Sacrifice now, benefit later

Aaron and Vonda Green, both physicians, stash away their money to secure their future

Drs. Aaron and Vonda Green believe in approaching life with measured, stealthy steps. They met as medical students at Howard University in 1985. In April 1991, the Milford, Delaware, couple married and promptly began to plan for the future while agreeing on one basic strategy: embarking on a life of sacrifice in order to reap long-term benefits. The recipients of numerous scholarships while at Howard, Aaron, 42, graduated with $50,000 in student loans, while Vonda, 36, had a mere $32,000-unusually low sums for students who majored in medicine.

“When we first got married, my main concern was to pay off the student loans and provide for the family,” says Aaron, who specializes in internal medicine; Vonda concentrates on family practice.
The strategy worked so well that now Aaron does not have any credit card debt and Vonda owes only $1,000. As soon as their two children-Gabrielle, six, and Aaron Charles, two-arrived, the Greens began to contribute to an education fund. They now contribute $500 a month to Fidelity Advisor Growth Fund for Gabrielle and $800 a month to Citizens Trust Fund for Aaron Charles.

The medical director of occupational health at Bay Health Medical Center in Dover, Delaware, Aaron contributes the maximum $10,000 to his 401(k) retirement package each year.

Though they pay $800 a month in rent, the Greens own a townhouse in Baltimore and a condominium in southeastern Washington, D.C., for which they pay a combined $1,023 in mortgage and maintenance per month. Now that the Greens are closer to being what they consider financially stable, they plan to start building their own home within a few months, Aaron says.

Although Vonda used to work full-time, she now works about three days per week at the Christiana VNA Wellness Center, providing wellness service to high schools. She contracts her services to the Wellness Center through Aaron Green MDPC, a medical consulting firm she manages that Aaron launched in 1994 with only $300 in capital. Within a year of Vonda coming on board in 1997, the business earned $26,000 in revenues.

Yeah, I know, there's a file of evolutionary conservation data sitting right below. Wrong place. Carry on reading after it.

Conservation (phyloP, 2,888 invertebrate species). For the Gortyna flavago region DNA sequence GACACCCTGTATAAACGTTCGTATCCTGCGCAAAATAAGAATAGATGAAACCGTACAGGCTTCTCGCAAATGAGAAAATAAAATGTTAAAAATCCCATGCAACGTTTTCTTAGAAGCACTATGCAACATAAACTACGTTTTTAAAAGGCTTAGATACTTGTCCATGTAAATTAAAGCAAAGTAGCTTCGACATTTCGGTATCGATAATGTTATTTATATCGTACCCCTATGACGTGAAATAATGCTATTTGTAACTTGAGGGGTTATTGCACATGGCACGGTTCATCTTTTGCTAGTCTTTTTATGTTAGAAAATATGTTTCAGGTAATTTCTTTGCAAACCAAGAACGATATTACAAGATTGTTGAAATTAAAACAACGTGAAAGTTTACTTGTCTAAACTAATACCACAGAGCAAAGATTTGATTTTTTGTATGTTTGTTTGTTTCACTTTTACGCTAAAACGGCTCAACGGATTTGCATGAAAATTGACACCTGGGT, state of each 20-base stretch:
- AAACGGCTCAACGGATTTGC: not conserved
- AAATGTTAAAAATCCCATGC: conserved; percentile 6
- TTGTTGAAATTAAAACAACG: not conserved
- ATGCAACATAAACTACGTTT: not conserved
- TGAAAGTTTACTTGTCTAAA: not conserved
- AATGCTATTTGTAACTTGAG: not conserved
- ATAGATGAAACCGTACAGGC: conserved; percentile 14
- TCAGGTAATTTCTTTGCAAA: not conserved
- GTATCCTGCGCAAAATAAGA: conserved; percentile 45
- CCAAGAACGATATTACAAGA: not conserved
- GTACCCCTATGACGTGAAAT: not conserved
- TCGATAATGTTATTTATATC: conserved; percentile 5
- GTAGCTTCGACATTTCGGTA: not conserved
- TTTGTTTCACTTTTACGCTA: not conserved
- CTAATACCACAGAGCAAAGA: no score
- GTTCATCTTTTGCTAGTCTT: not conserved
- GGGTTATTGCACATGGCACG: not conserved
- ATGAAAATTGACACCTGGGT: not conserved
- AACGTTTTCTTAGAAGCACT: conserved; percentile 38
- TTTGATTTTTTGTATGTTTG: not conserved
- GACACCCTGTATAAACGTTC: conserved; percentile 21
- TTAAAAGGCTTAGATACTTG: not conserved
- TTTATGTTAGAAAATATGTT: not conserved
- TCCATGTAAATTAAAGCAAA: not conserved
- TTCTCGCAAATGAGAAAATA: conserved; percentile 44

Meanwhile, Aaron, in addition to his main job, is in the process of completing a one-year residency in occupational health at the University of Pennsylvania. He is also continuing some courses over the Internet with the Medical College of Wisconsin in Milwaukee he began a year and a half ago. By July 2000, however, when he completes his residency, he’ll be able to exhale.

Family Snapshot:
Aaron and Vonda Green
Combined gross income: $244,540*
Business expenses: $2,000/annually
Household and
day-care expenses: $1,620/month

Debts/liabilities: $105,000
Investment portfolio: $500,000
Net worth: $500,000
*Includes salaries, revenue from outside business and rental income

Expert Advice
Financial Expert: Gregory J. Kight CFP, Merrill Lynch, Greenbelt, Maryland

His strategy: Maintain current investment approach while concentrating on additional coverage to generate a healthier survivor package. Now that the Greens are financially closer to where they anticipated being at this stage of their lives, the couple’s goal should be to establish a strong educational base so that they can send their kids to college. The $1,300 that they invest in growth funds is a

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